Despite an increasing amount of work and social life being led online, the simple truth is that some things just can’t be automated. Last week I touched on the fact that even when automation is possible, it’s not necessarily effective–or even useful, for that matter. I talk a lot on this blog about writing effectively, but today I’d like to focus on a couple of areas where humans, even with all of our imperfections, are unlikely to be outpaced by technology.
What’s interesting about the shift of these columns online is that while there are certainly more of them than there were when advice writers were confined to newspapers, there are still relatively few personality’s that stand out and certain niches are better defined. In the interest of total disclosure, I’m an enormous fan of Dan Savage, and particularly his love and sex column Savage Love (beware–NSFW content after link). While many columnists take relationship questions, Savage’s internet savvy has allowed him to take his sharp, biting tongue and astute intuitions from the back pages of a Seattle alt-weekly to viewers and readers worldwide. And he’s done an excellent job of diversifying online and offline: his cult of diehard fans can keep up with his blog, podcast, and column in one place, and he’s even expanded into television and authored several best-selling books.
While he’s not shy about self-promotion, Savage also fights for marriage equality and is active in the campaign for LGBT rights.His ability to use many media well has also helped his campaign against gay bullying, the It Gets Better Project, which started with videos like this one:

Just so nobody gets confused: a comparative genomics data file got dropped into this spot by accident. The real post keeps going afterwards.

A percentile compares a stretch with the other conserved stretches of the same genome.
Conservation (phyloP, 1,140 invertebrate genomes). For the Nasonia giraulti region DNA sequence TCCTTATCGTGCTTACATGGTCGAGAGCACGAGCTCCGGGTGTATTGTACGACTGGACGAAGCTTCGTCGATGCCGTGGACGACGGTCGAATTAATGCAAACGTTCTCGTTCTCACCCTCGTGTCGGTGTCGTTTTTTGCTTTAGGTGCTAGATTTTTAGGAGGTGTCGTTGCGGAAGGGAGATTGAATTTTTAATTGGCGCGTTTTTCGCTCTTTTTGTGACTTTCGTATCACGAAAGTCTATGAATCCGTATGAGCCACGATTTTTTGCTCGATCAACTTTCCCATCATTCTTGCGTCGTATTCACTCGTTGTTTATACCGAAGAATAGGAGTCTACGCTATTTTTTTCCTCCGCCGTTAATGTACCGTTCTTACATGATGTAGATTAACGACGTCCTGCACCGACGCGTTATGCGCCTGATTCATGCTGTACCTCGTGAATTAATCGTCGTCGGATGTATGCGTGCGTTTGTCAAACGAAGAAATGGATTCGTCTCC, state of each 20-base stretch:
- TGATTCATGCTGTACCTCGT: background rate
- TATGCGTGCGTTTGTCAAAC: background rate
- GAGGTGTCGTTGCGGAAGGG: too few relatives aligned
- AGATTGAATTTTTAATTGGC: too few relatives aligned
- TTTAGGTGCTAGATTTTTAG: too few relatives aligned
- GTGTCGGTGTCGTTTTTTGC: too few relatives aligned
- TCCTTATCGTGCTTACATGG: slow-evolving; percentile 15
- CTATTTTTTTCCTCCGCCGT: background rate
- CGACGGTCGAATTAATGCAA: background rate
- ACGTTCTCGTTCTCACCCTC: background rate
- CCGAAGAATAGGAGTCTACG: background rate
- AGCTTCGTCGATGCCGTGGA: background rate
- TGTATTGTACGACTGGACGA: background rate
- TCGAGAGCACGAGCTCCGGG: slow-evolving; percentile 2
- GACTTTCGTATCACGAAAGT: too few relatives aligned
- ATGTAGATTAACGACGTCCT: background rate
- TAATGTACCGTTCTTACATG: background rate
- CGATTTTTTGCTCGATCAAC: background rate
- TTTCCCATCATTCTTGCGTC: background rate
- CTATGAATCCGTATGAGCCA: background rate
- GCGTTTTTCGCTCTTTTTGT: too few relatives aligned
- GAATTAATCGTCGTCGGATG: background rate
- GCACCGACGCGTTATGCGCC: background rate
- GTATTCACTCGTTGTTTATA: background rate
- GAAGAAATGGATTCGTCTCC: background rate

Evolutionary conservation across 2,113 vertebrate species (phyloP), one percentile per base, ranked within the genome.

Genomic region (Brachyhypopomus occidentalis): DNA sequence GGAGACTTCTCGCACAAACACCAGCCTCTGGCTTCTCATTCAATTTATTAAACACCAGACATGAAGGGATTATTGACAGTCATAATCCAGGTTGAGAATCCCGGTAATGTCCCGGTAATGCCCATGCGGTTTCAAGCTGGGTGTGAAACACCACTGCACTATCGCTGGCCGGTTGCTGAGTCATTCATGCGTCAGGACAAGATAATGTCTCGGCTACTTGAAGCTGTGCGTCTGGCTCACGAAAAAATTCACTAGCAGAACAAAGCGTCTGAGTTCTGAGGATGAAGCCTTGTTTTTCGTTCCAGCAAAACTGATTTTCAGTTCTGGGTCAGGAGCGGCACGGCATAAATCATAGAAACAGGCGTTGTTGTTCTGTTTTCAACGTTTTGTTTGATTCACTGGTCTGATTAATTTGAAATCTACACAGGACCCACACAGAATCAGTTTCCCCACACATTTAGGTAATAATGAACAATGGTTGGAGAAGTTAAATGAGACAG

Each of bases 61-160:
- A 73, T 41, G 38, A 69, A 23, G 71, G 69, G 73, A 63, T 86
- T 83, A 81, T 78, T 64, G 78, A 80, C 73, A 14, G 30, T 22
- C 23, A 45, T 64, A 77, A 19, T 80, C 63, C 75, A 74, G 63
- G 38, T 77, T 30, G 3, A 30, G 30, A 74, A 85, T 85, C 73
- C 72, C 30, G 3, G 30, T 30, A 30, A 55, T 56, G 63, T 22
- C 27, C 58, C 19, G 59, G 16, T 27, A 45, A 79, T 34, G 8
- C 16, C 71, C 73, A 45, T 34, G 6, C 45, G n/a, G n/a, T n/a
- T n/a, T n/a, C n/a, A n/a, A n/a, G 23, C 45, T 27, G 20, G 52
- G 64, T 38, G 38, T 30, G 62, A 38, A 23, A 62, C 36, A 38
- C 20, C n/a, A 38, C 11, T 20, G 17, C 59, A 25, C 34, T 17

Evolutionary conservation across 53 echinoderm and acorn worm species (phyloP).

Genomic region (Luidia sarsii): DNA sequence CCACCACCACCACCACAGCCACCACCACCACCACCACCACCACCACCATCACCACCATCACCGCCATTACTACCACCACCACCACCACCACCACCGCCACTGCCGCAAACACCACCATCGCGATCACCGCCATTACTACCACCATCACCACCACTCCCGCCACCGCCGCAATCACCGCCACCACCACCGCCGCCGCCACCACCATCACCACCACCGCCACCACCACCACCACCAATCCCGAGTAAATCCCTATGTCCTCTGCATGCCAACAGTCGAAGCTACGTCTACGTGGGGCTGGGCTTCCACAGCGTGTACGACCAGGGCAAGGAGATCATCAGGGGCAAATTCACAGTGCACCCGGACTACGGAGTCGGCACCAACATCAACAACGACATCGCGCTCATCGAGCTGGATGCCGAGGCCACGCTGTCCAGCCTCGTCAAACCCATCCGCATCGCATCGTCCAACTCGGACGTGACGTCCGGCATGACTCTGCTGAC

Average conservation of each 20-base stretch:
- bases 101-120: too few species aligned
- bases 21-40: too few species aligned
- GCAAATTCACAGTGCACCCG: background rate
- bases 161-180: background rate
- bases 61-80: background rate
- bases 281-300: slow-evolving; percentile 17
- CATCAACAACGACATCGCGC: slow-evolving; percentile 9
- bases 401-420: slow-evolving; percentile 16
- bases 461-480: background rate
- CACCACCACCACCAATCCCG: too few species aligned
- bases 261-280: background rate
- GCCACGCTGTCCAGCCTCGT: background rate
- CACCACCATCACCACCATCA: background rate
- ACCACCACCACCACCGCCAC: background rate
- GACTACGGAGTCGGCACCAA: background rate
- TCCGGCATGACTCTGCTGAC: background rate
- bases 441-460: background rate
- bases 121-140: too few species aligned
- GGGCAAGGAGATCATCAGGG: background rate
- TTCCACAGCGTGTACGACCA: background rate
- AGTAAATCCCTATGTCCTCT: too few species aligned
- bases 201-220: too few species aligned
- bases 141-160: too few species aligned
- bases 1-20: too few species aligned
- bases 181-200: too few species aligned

And Savage has adapted for the times: he’s acknowledged that he’s had to adapt his column significantly because of the existence of Google.
And really, teaching in general. Educational software can be incredibly useful for introductory purposes, but beyond the basics it’s hit-or-miss. In some subjects, specifically languages, human instructors are absolutely necessary. As someone who teaches German on the college level, I often find myself filling in the blanks in digital textbooks and online curricula. These same principles hold true with English.
Some online services, like turnitin.com, which detects plagiarism, have saved lots of work-hours of menial labor at institutions around the country. However, not every teaching service meets this level of utility. Content analysis is the sort of activity best performed by a human being, capable of detecting nuance, understanding complex subjects, and responding to rhetorical appeals. Most of us are familiar with tools like the Flesch-Kinkaid Grade Level feature on Microsoft Word, which attempts to glean from the text.
But grading technology, while ambitious, simply can’t do what a person can do. The technology isn’t there yet, and I doubt firmly it ever will be. A great example of this was posted by a Rhetoric professor friend of mine, who wrote the following nonsensical essay involving puppies, alchemy, and slippers and received a near perfect score from grading software he was testing at the time:
…And so on. To view the rest of this essay and read more of Dr. Loewe’s thoughts on the patent absurdity of grading software, visit this post, as he sums this up perfectly. What looks like hilarious bad technology to you, dear reader, looks like job security to me…